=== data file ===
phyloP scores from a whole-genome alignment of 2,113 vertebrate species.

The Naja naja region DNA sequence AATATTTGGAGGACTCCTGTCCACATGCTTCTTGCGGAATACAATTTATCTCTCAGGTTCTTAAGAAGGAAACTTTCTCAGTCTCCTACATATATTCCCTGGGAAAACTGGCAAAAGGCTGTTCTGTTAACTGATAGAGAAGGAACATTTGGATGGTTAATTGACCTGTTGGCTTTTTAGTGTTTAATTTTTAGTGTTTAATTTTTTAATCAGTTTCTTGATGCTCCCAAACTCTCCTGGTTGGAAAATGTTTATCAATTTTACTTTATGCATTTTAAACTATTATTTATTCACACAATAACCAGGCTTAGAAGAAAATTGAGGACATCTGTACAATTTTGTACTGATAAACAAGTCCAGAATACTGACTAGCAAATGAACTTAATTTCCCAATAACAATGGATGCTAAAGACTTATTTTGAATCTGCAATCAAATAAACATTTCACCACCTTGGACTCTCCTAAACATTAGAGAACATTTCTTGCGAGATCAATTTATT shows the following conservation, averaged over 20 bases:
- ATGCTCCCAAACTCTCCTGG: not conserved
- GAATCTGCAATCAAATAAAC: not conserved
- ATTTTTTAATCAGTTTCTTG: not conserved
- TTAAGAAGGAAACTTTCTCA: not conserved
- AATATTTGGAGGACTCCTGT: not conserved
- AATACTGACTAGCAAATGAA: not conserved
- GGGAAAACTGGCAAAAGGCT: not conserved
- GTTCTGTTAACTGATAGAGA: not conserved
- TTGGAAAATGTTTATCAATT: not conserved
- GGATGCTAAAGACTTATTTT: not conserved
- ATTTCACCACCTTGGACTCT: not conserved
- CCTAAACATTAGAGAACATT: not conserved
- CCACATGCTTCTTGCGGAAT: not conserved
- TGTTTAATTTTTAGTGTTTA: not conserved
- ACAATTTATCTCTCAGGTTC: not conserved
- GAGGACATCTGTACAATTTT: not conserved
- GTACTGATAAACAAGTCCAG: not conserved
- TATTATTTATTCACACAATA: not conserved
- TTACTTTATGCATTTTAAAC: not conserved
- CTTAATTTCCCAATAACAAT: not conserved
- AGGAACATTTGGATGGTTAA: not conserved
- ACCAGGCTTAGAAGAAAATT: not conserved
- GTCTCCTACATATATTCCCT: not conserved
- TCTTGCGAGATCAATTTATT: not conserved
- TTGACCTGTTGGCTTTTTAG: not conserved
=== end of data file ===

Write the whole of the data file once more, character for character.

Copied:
phyloP scores from a whole-genome alignment of 2,113 vertebrate species.

The Naja naja region DNA sequence AATATTTGGAGGACTCCTGTCCACATGCTTCTTGCGGAATACAATTTATCTCTCAGGTTCTTAAGAAGGAAACTTTCTCAGTCTCCTACATATATTCCCTGGGAAAACTGGCAAAAGGCTGTTCTGTTAACTGATAGAGAAGGAACATTTGGATGGTTAATTGACCTGTTGGCTTTTTAGTGTTTAATTTTTAGTGTTTAATTTTTTAATCAGTTTCTTGATGCTCCCAAACTCTCCTGGTTGGAAAATGTTTATCAATTTTACTTTATGCATTTTAAACTATTATTTATTCACACAATAACCAGGCTTAGAAGAAAATTGAGGACATCTGTACAATTTTGTACTGATAAACAAGTCCAGAATACTGACTAGCAAATGAACTTAATTTCCCAATAACAATGGATGCTAAAGACTTATTTTGAATCTGCAATCAAATAAACATTTCACCACCTTGGACTCTCCTAAACATTAGAGAACATTTCTTGCGAGATCAATTTATT shows the following conservation, averaged over 20 bases:
- ATGCTCCCAAACTCTCCTGG: not conserved
- GAATCTGCAATCAAATAAAC: not conserved
- ATTTTTTAATCAGTTTCTTG: not conserved
- TTAAGAAGGAAACTTTCTCA: not conserved
- AATATTTGGAGGACTCCTGT: not conserved
- AATACTGACTAGCAAATGAA: not conserved
- GGGAAAACTGGCAAAAGGCT: not conserved
- GTTCTGTTAACTGATAGAGA: not conserved
- TTGGAAAATGTTTATCAATT: not conserved
- GGATGCTAAAGACTTATTTT: not conserved
- ATTTCACCACCTTGGACTCT: not conserved
- CCTAAACATTAGAGAACATT: not conserved
- CCACATGCTTCTTGCGGAAT: not conserved
- TGTTTAATTTTTAGTGTTTA: not conserved
- ACAATTTATCTCTCAGGTTC: not conserved
- GAGGACATCTGTACAATTTT: not conserved
- GTACTGATAAACAAGTCCAG: not conserved
- TATTATTTATTCACACAATA: not conserved
- TTACTTTATGCATTTTAAAC: not conserved
- CTTAATTTCCCAATAACAAT: not conserved
- AGGAACATTTGGATGGTTAA: not conserved
- ACCAGGCTTAGAAGAAAATT: not conserved
- GTCTCCTACATATATTCCCT: not conserved
- TCTTGCGAGATCAATTTATT: not conserved
- TTGACCTGTTGGCTTTTTAG: not conserved